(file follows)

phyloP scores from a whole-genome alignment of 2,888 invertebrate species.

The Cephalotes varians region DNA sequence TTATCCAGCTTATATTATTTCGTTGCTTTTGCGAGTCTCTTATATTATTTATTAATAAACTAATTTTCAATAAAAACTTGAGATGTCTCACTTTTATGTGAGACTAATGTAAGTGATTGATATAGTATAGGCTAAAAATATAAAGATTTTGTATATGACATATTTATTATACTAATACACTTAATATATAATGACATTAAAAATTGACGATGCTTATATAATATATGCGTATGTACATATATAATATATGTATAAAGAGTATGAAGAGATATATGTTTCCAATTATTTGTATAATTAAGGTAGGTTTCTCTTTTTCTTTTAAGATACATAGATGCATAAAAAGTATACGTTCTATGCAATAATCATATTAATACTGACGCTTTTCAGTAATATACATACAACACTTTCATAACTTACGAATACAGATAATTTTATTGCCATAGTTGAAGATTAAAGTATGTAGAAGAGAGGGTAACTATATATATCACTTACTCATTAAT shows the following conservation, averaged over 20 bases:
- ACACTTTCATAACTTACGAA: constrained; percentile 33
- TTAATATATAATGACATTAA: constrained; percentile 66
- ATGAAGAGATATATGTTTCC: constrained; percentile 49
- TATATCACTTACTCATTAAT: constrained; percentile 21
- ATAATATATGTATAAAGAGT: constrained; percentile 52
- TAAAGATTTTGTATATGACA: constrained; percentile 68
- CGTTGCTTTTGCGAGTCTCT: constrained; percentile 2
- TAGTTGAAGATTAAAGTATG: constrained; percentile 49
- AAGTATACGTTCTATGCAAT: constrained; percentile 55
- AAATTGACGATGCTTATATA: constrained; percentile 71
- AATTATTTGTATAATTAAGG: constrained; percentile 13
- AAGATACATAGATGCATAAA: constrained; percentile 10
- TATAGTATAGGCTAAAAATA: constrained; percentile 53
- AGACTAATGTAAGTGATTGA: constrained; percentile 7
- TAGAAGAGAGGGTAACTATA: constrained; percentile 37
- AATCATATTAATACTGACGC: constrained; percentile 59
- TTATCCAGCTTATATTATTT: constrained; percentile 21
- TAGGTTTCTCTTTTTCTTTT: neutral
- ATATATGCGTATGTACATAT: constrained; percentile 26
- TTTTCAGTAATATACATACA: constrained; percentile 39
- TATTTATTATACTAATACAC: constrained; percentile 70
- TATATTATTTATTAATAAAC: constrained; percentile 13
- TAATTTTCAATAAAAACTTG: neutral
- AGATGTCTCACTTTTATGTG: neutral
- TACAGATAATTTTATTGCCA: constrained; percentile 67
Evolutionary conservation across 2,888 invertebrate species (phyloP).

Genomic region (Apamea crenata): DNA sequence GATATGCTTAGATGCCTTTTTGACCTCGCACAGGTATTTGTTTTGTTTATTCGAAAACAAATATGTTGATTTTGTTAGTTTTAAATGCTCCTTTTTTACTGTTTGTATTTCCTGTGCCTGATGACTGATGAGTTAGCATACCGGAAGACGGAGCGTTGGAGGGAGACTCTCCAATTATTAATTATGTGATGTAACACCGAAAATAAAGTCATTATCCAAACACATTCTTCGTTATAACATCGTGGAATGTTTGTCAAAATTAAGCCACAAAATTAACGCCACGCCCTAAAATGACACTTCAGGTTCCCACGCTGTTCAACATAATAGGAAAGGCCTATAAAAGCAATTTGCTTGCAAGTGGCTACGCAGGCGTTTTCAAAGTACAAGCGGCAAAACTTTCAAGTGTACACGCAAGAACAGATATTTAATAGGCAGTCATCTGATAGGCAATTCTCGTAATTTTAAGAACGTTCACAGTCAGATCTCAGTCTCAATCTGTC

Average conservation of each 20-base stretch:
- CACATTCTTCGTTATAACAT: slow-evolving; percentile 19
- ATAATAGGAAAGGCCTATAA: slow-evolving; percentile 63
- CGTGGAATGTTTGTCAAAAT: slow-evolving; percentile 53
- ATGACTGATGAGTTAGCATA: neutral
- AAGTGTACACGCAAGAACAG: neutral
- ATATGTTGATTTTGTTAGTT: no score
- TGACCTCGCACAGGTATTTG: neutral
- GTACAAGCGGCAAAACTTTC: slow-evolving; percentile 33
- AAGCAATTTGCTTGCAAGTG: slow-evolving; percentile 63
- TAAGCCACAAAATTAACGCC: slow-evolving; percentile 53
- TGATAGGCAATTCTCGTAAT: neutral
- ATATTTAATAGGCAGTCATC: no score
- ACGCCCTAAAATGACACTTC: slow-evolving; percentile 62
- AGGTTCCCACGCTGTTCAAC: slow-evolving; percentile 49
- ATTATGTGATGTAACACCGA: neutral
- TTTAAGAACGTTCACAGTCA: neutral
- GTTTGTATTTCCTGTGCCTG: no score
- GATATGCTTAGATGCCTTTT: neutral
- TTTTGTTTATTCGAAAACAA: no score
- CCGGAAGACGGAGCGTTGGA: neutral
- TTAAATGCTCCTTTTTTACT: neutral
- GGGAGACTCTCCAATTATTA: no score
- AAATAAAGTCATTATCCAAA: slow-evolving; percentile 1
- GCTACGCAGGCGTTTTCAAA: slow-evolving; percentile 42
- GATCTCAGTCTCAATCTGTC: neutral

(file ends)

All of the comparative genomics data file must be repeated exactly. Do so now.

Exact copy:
phyloP scores from a whole-genome alignment of 2,888 invertebrate species.

The Cephalotes varians region DNA sequence TTATCCAGCTTATATTATTTCGTTGCTTTTGCGAGTCTCTTATATTATTTATTAATAAACTAATTTTCAATAAAAACTTGAGATGTCTCACTTTTATGTGAGACTAATGTAAGTGATTGATATAGTATAGGCTAAAAATATAAAGATTTTGTATATGACATATTTATTATACTAATACACTTAATATATAATGACATTAAAAATTGACGATGCTTATATAATATATGCGTATGTACATATATAATATATGTATAAAGAGTATGAAGAGATATATGTTTCCAATTATTTGTATAATTAAGGTAGGTTTCTCTTTTTCTTTTAAGATACATAGATGCATAAAAAGTATACGTTCTATGCAATAATCATATTAATACTGACGCTTTTCAGTAATATACATACAACACTTTCATAACTTACGAATACAGATAATTTTATTGCCATAGTTGAAGATTAAAGTATGTAGAAGAGAGGGTAACTATATATATCACTTACTCATTAAT shows the following conservation, averaged over 20 bases:
- ACACTTTCATAACTTACGAA: constrained; percentile 33
- TTAATATATAATGACATTAA: constrained; percentile 66
- ATGAAGAGATATATGTTTCC: constrained; percentile 49
- TATATCACTTACTCATTAAT: constrained; percentile 21
- ATAATATATGTATAAAGAGT: constrained; percentile 52
- TAAAGATTTTGTATATGACA: constrained; percentile 68
- CGTTGCTTTTGCGAGTCTCT: constrained; percentile 2
- TAGTTGAAGATTAAAGTATG: constrained; percentile 49
- AAGTATACGTTCTATGCAAT: constrained; percentile 55
- AAATTGACGATGCTTATATA: constrained; percentile 71
- AATTATTTGTATAATTAAGG: constrained; percentile 13
- AAGATACATAGATGCATAAA: constrained; percentile 10
- TATAGTATAGGCTAAAAATA: constrained; percentile 53
- AGACTAATGTAAGTGATTGA: constrained; percentile 7
- TAGAAGAGAGGGTAACTATA: constrained; percentile 37
- AATCATATTAATACTGACGC: constrained; percentile 59
- TTATCCAGCTTATATTATTT: constrained; percentile 21
- TAGGTTTCTCTTTTTCTTTT: neutral
- ATATATGCGTATGTACATAT: constrained; percentile 26
- TTTTCAGTAATATACATACA: constrained; percentile 39
- TATTTATTATACTAATACAC: constrained; percentile 70
- TATATTATTTATTAATAAAC: constrained; percentile 13
- TAATTTTCAATAAAAACTTG: neutral
- AGATGTCTCACTTTTATGTG: neutral
- TACAGATAATTTTATTGCCA: constrained; percentile 67
Evolutionary conservation across 2,888 invertebrate species (phyloP).

Genomic region (Apamea crenata): DNA sequence GATATGCTTAGATGCCTTTTTGACCTCGCACAGGTATTTGTTTTGTTTATTCGAAAACAAATATGTTGATTTTGTTAGTTTTAAATGCTCCTTTTTTACTGTTTGTATTTCCTGTGCCTGATGACTGATGAGTTAGCATACCGGAAGACGGAGCGTTGGAGGGAGACTCTCCAATTATTAATTATGTGATGTAACACCGAAAATAAAGTCATTATCCAAACACATTCTTCGTTATAACATCGTGGAATGTTTGTCAAAATTAAGCCACAAAATTAACGCCACGCCCTAAAATGACACTTCAGGTTCCCACGCTGTTCAACATAATAGGAAAGGCCTATAAAAGCAATTTGCTTGCAAGTGGCTACGCAGGCGTTTTCAAAGTACAAGCGGCAAAACTTTCAAGTGTACACGCAAGAACAGATATTTAATAGGCAGTCATCTGATAGGCAATTCTCGTAATTTTAAGAACGTTCACAGTCAGATCTCAGTCTCAATCTGTC

Average conservation of each 20-base stretch:
- CACATTCTTCGTTATAACAT: slow-evolving; percentile 19
- ATAATAGGAAAGGCCTATAA: slow-evolving; percentile 63
- CGTGGAATGTTTGTCAAAAT: slow-evolving; percentile 53
- ATGACTGATGAGTTAGCATA: neutral
- AAGTGTACACGCAAGAACAG: neutral
- ATATGTTGATTTTGTTAGTT: no score
- TGACCTCGCACAGGTATTTG: neutral
- GTACAAGCGGCAAAACTTTC: slow-evolving; percentile 33
- AAGCAATTTGCTTGCAAGTG: slow-evolving; percentile 63
- TAAGCCACAAAATTAACGCC: slow-evolving; percentile 53
- TGATAGGCAATTCTCGTAAT: neutral
- ATATTTAATAGGCAGTCATC: no score
- ACGCCCTAAAATGACACTTC: slow-evolving; percentile 62
- AGGTTCCCACGCTGTTCAAC: slow-evolving; percentile 49
- ATTATGTGATGTAACACCGA: neutral
- TTTAAGAACGTTCACAGTCA: neutral
- GTTTGTATTTCCTGTGCCTG: no score
- GATATGCTTAGATGCCTTTT: neutral
- TTTTGTTTATTCGAAAACAA: no score
- CCGGAAGACGGAGCGTTGGA: neutral
- TTAAATGCTCCTTTTTTACT: neutral
- GGGAGACTCTCCAATTATTA: no score
- AAATAAAGTCATTATCCAAA: slow-evolving; percentile 1
- GCTACGCAGGCGTTTTCAAA: slow-evolving; percentile 42
- GATCTCAGTCTCAATCTGTC: neutral